Part of Nirvana’s greatness stemmed from their volatility. The exact opposite can be said of Dave Grohl and his Foo Fighters. Since their 1995 debut, Grohl has been a model of steady efficiency, and Echoes, Silence, Patience and Grace is another quality entry in a fantastically average career.
Two-thirds of these tracks sound a lot like songs Grohl has done before: “The Pretenders” is “Stacked Actors,” even down to the lyrics decrying phonies; and if you’ve heard “My Hero,” you’ve got a good idea what “Statues” sounds like. But Grohl sometimes experiments, and the handful of songs that deviate from the wallop’n’wail template keep the record afloat. “Summer’s End” is a breezy blast of California country rock, and “Long Road to Ruin” flies jubilantly with a hook so gigantic you could land a hammerhead with it.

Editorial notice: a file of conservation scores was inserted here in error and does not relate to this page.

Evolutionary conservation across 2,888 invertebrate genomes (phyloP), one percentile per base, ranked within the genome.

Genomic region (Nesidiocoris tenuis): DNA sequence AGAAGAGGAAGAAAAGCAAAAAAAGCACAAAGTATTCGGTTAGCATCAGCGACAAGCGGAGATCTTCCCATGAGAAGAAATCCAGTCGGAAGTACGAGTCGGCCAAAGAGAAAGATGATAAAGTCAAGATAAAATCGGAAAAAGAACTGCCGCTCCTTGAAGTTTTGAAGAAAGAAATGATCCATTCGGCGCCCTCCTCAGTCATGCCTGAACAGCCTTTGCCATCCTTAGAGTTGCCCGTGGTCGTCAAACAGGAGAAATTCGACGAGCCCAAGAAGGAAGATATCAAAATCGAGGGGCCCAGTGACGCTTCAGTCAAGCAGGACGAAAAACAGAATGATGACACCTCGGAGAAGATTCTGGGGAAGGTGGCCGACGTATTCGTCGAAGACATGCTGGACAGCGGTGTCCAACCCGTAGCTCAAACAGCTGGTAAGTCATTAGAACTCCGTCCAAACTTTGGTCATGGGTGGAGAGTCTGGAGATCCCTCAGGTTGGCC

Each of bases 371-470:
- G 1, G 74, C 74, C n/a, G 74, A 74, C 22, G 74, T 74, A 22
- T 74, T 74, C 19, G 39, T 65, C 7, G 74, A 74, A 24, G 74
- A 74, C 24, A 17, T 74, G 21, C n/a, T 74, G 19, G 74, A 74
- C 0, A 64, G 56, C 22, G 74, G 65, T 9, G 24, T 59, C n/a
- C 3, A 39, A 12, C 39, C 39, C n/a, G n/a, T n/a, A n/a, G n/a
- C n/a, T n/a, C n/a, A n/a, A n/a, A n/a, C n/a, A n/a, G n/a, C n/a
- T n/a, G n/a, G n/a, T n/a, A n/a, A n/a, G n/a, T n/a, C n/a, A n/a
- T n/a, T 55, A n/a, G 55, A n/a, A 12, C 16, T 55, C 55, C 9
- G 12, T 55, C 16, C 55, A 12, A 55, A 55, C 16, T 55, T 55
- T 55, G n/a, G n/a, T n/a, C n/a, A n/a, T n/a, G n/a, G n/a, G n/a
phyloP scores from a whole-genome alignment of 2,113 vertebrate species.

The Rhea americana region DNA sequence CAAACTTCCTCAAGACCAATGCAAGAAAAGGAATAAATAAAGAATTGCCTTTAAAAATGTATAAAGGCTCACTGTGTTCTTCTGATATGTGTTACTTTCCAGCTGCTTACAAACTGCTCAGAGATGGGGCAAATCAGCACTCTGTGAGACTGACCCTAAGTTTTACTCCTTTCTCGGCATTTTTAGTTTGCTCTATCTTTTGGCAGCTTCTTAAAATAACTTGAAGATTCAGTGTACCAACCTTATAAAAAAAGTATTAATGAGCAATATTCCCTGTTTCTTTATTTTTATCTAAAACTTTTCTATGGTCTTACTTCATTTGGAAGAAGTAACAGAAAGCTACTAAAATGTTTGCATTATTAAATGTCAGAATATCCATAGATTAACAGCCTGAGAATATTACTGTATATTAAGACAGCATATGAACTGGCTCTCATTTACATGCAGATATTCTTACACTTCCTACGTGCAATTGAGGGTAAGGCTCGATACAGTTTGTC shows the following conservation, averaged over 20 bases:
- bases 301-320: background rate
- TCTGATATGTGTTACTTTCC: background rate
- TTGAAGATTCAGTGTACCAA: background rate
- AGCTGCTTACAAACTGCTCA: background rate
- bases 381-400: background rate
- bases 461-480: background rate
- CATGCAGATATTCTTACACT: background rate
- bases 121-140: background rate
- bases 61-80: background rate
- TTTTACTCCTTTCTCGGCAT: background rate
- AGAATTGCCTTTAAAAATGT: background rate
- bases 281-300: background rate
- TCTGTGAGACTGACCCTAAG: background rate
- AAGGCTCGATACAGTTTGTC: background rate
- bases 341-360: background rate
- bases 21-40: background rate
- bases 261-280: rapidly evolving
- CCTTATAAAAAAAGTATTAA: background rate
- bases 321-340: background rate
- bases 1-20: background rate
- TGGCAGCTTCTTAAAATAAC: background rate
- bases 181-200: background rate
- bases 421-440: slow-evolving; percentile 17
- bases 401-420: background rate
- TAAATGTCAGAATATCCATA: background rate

Most of Echoes rails against people who want to hold the singer down (which raises the question: Is anybody — okay, besides Courtney — really trying to oppress Dave Grohl?). The album’s best song is “The Ballad of the Beaconsfield Miners,” a bluegrass instrumental that’s an oasis amid the combative bluster. It’s hard to criticize Grohl for his lack of innovation, because he’s never wanted to start a revolution. But at this point, Foo Fighters’ consistency has become predictability, and it threatens to trap them in the modern-rock ghetto, dangerously close to those guys in Hinder. KYLE ANDERSON